Iron Studios X-Men – Archangel BDS 1:10 Art Scale Statue ReviewJose Lopez
In the Beginning
Most of the joy for me about Iron Studios’ X-Men Versus Sentinel series of 1:10 Art Scale statues has been in the deep dive that the company has been doing into the history of the mutant superheroes and their villains. This tactic has given several characters that have never been made into statues their chance to shine, which is great for collectors, but there are other benefits to the line too. One of those is that we’ve been getting excellent versions of popular characters as well, like this Archangel. The winged mutant has been a staple of the X-Men franchise, and the collectibles based on it, forever. This time, he’s part of the larger X-Men Vs. Sentinel Diorama Statue #3, but we’ll be looking at the single release today, which is just as impressive.
Warren Worthington III was one of the five original members of the X-Men. The character, under the codename The Angel, first appeared in 1963’s X-Men, Issue #1, which was yet another creation by those workhorses Stan Lee and Jack Kirby. The teenage superhero was basically a take on the Lonely Rich Kid trope. He came from a wealthy, yet disconnected, family, leading him to hide the truth of his feathered wings from them. He’d eventually evolve into a darker, even more tortured take once he was transformed by villain Apocalypse into the Archangel. Trading feathered wings for metallic, razor sharp ones and caucasian skin for an otherworldly blue complexion, Warren would struggle with murderous impulses supposedly brought on by his new wings. Eventually, he’d conquer his struggles and become a heroic elder statesman of the X-Men, which he continues to be today.
The usual design of this series shows up again with this art box for Archangel, though this is significantly larger package than usual due to the character’s wings. Several promotional photos of the superhero cover the packaging, while inside the pieces that make up the statue are held securely within two styrofoam trays taped together. Overall, collector-friendly and safely put together.
Archangel is another entry in this line that pulls double duty as a single release and a piece that is featured as part of a larger whole, that being the third X-Men Vs. Sentinel Diorama. Unlike some, though, his lends itself to being on it’s because of the unique nature of the character’s power of flight. While he’s sculpted flying beside the larger Sentinel robot in the diorama, here he’s in the same pose, just beside the remains of a Sentinel forearm and hand. The figure looks amazing, utilizing a peg in it’s knee to connect to the robot hand. The appearance of flight that this statue convinces you that you’re seeing is highly effective. Archangel’s wings are made of a softer, lighter plastic than the polystone used on the rest of the piece, allowing for the center of gravity to not be sacrificed for a dynamic wingspan. Iron Studios added some spreading and movement on one of the wings, which wasn’t in the original promotional prototype. I like this alteration as it gives the wings a more organic feel, which is comics-accurate.
The figure of Warren Worthington itself is another solid piece, translating the character’s iconic costume to a somewhat real-world aesthetic. The musculature poking through the suit, as well as the different textures found in the trim and wristbands, gives the outfit some welcome weight. The portrait is great, though I would have liked a cowled option in order to fully recreate the character’s iconic comic book appearance.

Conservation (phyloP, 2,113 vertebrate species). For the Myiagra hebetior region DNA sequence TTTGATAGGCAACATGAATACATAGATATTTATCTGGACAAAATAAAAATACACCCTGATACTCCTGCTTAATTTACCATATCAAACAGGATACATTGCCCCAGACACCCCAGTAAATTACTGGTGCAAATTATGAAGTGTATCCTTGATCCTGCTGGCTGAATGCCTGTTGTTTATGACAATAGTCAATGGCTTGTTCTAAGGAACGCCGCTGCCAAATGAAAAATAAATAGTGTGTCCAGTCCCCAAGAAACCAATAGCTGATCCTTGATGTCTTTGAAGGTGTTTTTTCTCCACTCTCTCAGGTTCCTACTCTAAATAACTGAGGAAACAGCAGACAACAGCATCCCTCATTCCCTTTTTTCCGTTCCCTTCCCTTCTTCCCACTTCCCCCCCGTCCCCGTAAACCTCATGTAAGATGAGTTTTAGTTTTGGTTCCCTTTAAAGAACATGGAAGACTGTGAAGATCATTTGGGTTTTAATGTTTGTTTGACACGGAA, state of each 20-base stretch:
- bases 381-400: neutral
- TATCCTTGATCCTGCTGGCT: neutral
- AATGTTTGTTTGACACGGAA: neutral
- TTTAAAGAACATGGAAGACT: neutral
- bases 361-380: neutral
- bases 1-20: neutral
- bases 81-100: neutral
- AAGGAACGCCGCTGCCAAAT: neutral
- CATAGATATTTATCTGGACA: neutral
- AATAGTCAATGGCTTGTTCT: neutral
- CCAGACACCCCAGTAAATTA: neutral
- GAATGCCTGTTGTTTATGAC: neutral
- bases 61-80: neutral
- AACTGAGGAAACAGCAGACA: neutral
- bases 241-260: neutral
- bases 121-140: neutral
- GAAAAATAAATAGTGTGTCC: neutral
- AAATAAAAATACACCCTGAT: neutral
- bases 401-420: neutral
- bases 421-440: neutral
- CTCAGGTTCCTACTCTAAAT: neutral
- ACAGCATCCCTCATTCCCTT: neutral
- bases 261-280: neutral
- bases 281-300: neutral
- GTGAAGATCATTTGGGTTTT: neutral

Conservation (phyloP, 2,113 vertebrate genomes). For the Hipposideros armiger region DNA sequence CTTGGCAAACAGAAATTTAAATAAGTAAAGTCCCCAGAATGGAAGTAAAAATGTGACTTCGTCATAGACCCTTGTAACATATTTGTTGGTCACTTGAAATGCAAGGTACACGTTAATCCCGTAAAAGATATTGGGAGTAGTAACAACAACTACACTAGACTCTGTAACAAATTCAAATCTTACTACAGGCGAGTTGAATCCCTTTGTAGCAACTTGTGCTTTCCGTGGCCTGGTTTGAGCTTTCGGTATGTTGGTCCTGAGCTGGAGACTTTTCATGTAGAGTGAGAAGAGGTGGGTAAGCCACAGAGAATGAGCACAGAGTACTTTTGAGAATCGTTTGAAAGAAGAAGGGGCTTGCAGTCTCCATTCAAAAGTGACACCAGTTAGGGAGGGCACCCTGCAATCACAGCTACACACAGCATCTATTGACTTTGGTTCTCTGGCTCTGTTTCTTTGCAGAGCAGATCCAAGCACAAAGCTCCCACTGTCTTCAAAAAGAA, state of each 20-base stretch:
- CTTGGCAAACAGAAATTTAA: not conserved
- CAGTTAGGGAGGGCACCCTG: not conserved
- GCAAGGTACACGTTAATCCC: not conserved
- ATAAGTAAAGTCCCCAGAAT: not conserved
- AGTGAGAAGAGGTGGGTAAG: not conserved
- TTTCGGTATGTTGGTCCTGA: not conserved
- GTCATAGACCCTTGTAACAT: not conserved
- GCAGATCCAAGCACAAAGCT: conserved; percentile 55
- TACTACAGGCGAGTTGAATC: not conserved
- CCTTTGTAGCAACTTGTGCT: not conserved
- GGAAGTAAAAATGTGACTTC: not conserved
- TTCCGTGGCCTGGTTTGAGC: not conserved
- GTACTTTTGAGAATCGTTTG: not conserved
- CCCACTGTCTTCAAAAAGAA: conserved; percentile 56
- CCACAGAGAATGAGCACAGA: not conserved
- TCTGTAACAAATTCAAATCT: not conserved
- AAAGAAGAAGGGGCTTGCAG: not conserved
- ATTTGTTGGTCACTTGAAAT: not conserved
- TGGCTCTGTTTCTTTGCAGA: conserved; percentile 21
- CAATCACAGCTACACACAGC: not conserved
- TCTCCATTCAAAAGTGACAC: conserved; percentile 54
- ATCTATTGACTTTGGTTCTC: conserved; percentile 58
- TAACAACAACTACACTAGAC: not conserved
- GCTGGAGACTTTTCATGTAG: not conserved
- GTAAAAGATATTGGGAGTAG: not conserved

The metallic-sheen of Archangel’s wings pops triumphantly, bringing plenty of attention to them, as it should. The black wash in the folds brings out the details, as well as give the appendages some three-dimensionality. The figure’s costume is full of clean lines and very little to no paint slop, though I could have done with a tad less black wash in the pink trim, which unfortunately makes it look simply dirty, instead of shaded. The work on the Sentinel remains is solid, as always in this line, and the shading in the smoke plume is surprisingly effective.
The Sentinel remains that Archangel flies beside is sculpted to perfection. One half of a cleaved-in-two robotic forearm and hand, this piece actually perfectly matches it’s sister half, which is part of the single release Psylocke statue. Putting the two together creates a perfect match, giving these two separate releases some wonderful symmetry. The innards, now visible within, are meticulously detailed, as is every rivet and armored plate on the front half of the arm. Some nicely-sculpted smoke, possibly emitting from the damaged arm, conceals the bottom of the remains, though there are some noticeable seam lines where sections of the smoke meet.
Archangel doesn’t come with any accessories included, but I would like to reiterate my hopeless wish that they had thrown in a second portrait with the character’s cowl fully covering his hair. I enjoy seeing Warren’s golden locks as much as the next collector, but the cowled look is so damn cool. Ah well.
No complaints about the materials or the quality of this piece. Archangel was simple to assemble and the clever material and design of the wings allows for the complete statue to be perfectly balanced, as all things should be. The heavier polystone base maintains a good center of gravity, making this piece stress-free.
In the End
Iron Studios’ Archangel is definitely an eye-catching entry in the X-Men Vs. Sentinel line of statues, mostly due to an impressive wingspan and clever posing that really sells the character in flight. An amazingly-detailed base is the cherry on top of what many collectors will consider a delicious treat in their collection.